What I struggled with in this particular novel is the amount of suspects and characters. At points I wasn't entirely sure who they were talking about and would have to skip back a couple of pages and check. There were also some unnecessary characters. I understand that MacBride wants to portray a realistic police service and therefore certain officers would be used for certain roles, but it got a bit much for me. I was also a bit disappointed with the ending. It wasn't the huge twist I was hoping for (and normally expect) and it all seemed a bit hurried.
So overall, three out of five stars for Shatter the Bones. I will definitely read more of MacBride's work in the future. This one just wasn't my cup of tea.

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Thursday, 4 June 2015

Book Review: Jonathan Strange and Mr Norrell by Susanna Clarke

Jonathan Strange and Mr NorrellJonathan Strange and Mr Norrell by Susanna Clarke
My rating: 4 of 5 stars

Before I'd even heard of the book I saw the enigmatic trailer for Jonathan Strange and Mr Norrell. I heard Vincent Franklin's grand introduction of 'MR NORRELLLLLLLL!' before I even laid one eye on the novel.
It wasn't long before I purchased the book and dived in head first. The main error I made was trying to read it while on a sightseeing holiday in Amsterdam. I was so tired that I couldn't really concentrate and this is what this book requires. But that's not a bad thing.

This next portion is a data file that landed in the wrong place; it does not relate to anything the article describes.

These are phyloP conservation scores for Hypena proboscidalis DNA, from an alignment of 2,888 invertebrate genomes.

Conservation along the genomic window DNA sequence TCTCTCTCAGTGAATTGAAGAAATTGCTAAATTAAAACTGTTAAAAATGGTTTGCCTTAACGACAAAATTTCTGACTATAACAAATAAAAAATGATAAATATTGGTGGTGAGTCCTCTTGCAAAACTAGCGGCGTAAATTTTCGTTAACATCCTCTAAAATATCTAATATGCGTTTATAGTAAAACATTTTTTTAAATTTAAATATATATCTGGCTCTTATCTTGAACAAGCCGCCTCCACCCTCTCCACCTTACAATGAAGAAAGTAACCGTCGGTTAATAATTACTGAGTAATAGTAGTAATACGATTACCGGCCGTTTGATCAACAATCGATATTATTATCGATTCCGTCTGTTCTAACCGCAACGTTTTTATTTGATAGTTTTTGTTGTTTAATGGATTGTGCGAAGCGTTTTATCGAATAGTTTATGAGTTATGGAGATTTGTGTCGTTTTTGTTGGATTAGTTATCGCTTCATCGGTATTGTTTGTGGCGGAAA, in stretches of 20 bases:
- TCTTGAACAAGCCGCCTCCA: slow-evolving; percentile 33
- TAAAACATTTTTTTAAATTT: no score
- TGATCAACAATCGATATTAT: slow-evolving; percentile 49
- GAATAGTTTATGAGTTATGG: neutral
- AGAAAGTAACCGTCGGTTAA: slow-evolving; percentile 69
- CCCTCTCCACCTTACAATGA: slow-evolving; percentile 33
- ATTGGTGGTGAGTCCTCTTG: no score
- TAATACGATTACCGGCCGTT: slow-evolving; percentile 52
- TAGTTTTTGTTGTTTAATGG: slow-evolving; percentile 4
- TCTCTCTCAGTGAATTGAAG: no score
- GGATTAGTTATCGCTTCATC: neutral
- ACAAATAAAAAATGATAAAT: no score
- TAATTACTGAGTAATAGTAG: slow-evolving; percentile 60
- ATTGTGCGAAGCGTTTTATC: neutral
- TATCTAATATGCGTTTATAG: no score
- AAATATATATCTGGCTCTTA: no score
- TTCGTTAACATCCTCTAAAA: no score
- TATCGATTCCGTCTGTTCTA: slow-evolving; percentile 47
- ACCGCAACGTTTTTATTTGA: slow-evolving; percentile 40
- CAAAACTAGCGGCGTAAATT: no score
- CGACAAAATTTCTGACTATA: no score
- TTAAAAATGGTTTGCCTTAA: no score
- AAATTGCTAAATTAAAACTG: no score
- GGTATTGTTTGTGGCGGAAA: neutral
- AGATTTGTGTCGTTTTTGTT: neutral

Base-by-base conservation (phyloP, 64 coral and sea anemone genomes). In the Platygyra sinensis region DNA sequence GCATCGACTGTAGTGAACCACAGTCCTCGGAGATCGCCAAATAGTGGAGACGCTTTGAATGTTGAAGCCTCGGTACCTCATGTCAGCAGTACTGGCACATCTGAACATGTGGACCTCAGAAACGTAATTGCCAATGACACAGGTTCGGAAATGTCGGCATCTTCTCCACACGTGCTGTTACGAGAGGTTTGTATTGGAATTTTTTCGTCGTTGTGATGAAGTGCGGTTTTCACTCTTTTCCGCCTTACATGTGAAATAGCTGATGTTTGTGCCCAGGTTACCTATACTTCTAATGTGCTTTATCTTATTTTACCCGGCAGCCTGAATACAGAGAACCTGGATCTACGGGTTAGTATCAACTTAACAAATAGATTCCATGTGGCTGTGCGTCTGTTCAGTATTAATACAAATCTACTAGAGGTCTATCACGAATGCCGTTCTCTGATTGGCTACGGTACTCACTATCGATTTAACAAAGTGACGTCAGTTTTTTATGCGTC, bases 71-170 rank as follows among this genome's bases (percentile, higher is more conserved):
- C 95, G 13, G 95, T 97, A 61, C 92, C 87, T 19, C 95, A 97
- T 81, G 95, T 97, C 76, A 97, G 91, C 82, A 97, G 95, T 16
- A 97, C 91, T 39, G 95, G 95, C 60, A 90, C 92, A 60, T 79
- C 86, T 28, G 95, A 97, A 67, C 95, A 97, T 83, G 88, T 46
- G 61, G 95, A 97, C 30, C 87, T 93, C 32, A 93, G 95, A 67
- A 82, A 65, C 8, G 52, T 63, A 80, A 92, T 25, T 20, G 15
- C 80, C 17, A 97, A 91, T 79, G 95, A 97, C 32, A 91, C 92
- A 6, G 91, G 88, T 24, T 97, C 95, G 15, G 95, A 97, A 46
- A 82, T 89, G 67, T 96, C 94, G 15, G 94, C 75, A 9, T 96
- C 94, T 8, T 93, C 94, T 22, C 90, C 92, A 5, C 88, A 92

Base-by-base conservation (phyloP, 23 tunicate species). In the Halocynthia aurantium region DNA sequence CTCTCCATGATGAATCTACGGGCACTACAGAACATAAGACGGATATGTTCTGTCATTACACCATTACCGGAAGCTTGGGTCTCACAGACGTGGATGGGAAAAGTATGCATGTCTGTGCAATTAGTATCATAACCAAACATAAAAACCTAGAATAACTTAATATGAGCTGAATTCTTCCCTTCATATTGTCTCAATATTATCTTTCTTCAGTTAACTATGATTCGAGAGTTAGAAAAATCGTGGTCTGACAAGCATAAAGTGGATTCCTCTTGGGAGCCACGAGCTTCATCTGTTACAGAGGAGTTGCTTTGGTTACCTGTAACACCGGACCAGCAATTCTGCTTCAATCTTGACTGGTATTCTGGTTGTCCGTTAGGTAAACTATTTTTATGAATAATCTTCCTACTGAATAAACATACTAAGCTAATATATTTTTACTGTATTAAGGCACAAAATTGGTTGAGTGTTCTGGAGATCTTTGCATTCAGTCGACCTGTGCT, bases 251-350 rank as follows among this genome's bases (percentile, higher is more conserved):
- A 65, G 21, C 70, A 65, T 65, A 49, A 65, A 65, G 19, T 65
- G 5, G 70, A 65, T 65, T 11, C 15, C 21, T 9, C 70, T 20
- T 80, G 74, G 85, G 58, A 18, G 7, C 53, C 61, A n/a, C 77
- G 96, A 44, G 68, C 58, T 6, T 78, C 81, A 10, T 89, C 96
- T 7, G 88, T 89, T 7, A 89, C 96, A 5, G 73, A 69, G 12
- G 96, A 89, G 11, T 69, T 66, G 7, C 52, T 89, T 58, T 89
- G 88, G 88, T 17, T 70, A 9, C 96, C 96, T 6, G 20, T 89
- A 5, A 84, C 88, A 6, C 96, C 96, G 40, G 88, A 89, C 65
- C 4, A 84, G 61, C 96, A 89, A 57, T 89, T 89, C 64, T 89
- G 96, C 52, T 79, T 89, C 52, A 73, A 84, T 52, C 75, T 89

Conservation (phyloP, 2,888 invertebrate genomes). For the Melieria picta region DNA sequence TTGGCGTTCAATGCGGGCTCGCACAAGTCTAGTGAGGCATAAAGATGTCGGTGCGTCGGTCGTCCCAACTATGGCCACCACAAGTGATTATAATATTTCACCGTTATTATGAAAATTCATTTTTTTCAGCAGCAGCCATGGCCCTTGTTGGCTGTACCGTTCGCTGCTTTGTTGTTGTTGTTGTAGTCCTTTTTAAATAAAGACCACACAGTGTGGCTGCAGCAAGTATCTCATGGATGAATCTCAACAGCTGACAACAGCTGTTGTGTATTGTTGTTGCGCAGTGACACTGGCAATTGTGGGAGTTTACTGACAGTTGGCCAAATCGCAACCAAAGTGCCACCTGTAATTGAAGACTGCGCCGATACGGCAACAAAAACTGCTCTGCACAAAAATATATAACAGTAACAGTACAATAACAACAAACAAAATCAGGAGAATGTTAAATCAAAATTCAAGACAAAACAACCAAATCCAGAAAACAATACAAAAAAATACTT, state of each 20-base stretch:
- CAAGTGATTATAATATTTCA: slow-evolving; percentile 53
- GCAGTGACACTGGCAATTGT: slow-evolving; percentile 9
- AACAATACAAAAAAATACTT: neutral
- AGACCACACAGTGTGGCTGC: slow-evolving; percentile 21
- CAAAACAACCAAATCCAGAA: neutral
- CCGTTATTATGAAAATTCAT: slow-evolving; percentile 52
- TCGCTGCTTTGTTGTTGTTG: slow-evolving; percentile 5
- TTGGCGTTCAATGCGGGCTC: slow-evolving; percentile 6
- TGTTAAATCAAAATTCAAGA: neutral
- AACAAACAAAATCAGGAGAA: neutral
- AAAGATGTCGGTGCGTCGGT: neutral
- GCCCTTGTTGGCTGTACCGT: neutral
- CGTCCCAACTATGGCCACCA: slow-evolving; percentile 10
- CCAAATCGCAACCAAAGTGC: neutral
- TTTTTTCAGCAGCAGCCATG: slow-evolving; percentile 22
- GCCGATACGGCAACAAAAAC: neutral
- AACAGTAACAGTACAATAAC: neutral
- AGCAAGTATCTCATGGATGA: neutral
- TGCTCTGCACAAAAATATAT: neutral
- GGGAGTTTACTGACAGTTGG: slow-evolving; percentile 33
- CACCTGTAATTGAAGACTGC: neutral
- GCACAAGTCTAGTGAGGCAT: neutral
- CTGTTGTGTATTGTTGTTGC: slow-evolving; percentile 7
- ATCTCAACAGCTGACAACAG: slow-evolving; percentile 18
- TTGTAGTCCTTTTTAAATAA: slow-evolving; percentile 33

The first characters you meet are Segundus and Honeyfoot, two theoretical magicians who live in York and want to know why magic isn't performed any more. Introduce the suspicious little man that is Mr Norrell.
The first third of the book centres around Norrell, his developments as a magician and his progress in London with the government. Then enters Jonathan Strange and their relationship soon blossoms.
One of the first things any reader realises is that this is not simply a story, or a novel, it is a world. Susanna Clarke has created this wonderful environment, with intertwining, exciting lands all closely linked with British history. It's almost as if this book is real, with its footnotes and explanations and that somehow the magic has been hidden from us.
Jonathan Strange and Mr Norrell is an epic, sprawling book, full of eccentric characters, including the titular ones. In the Author's Note Susanna Clarke said that she didn't particularly like either of her main characters. Although I found Norrell awkward and grumpy, there were moments when I found him endearing. And I particularly liked Strange, although in the third quarter of the book I did find myself rolling my eyes at some of his antics.
The gentlemen is a particularly interesting character, as is Stephen Black. All of the narrative surrounding them was gripping as their relationship changed and developed throughout the story. The women also play a vital role with Arabella and Lady Pole providing strong females in a time dominated by men. Without giving too much away, Lady Pole's degeneration throughout the novel is astounding and again, another thing to keep you hooked.
I felt that when Strange goes to Venice, the book loses momentum a little bit. I wasn't as gripped as I had been before and the Greysteels turned up, characters that I found a little pointless if I'm honest. However in the last two hundred pages the action picked back up again.
To sum it all up, this novel took me almost a month to read, but I enjoyed dipping into the pages, I relished it and enjoyed the fact that it was a slow read for me. This is like nothing I have ever read before and while Jonathan Strange and Mr Norrell is still on TV, I don't feel like I've finished it. In fact, there could have been another novel to follow this one, to explore what has happened since. I'll have a breather from novels over 600 pages, but I definitely want to explore Susanna Clarke's other works.